The world reached 100 million Coronavirus cases

The world reached 100 million Coronavirus cases
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Islam News – The world reached a staggering milestone of more than 100 million known virus cases, according to the New York Times.
C.D.C. officials said a return to classroom instruction can be safe if precautions are taken on campus and in the community.
The first confirmed case of a Brazil-based variant in the U.S. was identified in Minnesota on Monday.
Get the latest updates here, as well as maps and vaccines in development.
Variants halt travel worldwide
Countries across the world are tightening their borders as they attempt to seal themselves off from the threat of more resilient and contagious variants of the virus.

In Europe, France is moving to impose strict border measures, Britain is considering a mandatory hotel quarantine for some travelers, and Germany is considering shutting down nearly all flights to the country. The European Union is asking for more coordinated action among member states to limit travel from high-risk areas.

Australia recently suspended its travel bubble with New Zealand for three days after a case of the South African variant slipped past New Zealand’s strict quarantine system. New Zealand’s prime minister, Jacinda Ardern, said today that the country’s borders would remain closed until New Zealanders are “vaccinated and protected.”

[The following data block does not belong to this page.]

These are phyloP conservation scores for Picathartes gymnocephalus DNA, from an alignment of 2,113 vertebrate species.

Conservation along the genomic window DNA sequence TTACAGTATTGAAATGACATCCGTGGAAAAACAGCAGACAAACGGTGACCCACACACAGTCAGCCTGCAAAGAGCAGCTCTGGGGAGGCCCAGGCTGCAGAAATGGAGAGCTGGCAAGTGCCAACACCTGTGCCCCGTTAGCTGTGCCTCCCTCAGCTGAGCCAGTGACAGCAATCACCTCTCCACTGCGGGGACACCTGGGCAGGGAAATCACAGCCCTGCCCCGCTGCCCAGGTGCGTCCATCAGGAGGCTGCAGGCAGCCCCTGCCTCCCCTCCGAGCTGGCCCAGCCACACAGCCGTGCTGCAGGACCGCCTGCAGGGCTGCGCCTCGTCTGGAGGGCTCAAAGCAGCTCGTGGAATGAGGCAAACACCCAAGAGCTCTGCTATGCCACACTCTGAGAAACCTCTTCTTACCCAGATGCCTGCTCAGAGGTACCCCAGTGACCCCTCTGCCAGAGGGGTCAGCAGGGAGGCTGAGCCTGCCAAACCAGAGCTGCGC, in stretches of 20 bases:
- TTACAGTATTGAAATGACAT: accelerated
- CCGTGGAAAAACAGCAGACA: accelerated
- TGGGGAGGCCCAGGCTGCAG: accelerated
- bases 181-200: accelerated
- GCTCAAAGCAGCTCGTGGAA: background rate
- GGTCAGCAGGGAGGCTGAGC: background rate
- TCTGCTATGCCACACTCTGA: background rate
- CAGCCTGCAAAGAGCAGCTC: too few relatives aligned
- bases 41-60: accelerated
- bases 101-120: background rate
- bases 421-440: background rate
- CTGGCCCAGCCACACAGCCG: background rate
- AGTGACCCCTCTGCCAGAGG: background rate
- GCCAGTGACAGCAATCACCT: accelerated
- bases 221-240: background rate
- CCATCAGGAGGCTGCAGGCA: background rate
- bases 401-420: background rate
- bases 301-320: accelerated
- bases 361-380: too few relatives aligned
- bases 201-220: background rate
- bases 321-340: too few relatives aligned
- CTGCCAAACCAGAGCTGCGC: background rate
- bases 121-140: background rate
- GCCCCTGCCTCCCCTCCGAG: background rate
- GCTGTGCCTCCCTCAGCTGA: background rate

In the United States, President Joe Biden reinstated some travel restrictions that former President Donald Trump had lifted before leaving office.

Where implemented, strict travel restrictions have been very effective at reducing the spread of the virus. But my colleague David Leonhardt, who writes The Morning newsletter, points out that the U.S. restrictions have a number of gaping holes, such as allowing U.S. citizens to return home.

“Viruses don’t care what passport you carry,” our colleague Donald G. McNeil Jr. told David.

It’s entirely possible that more contagious variants are already circulating in the U.S. because the country has no national program to sequence or detect the virus. (The Brazil variant was discovered in Minnesota hours after Mr. Biden reimposed travel restrictions.)

Still, said John Moore, a virologist at Weill Cornell Medicine in New York, travel restrictions can still be useful in curbing their spread.

“Even if they are already here, the more often they are reintroduced, the more likely there could be a super-spreader event,” Dr. Moore said.

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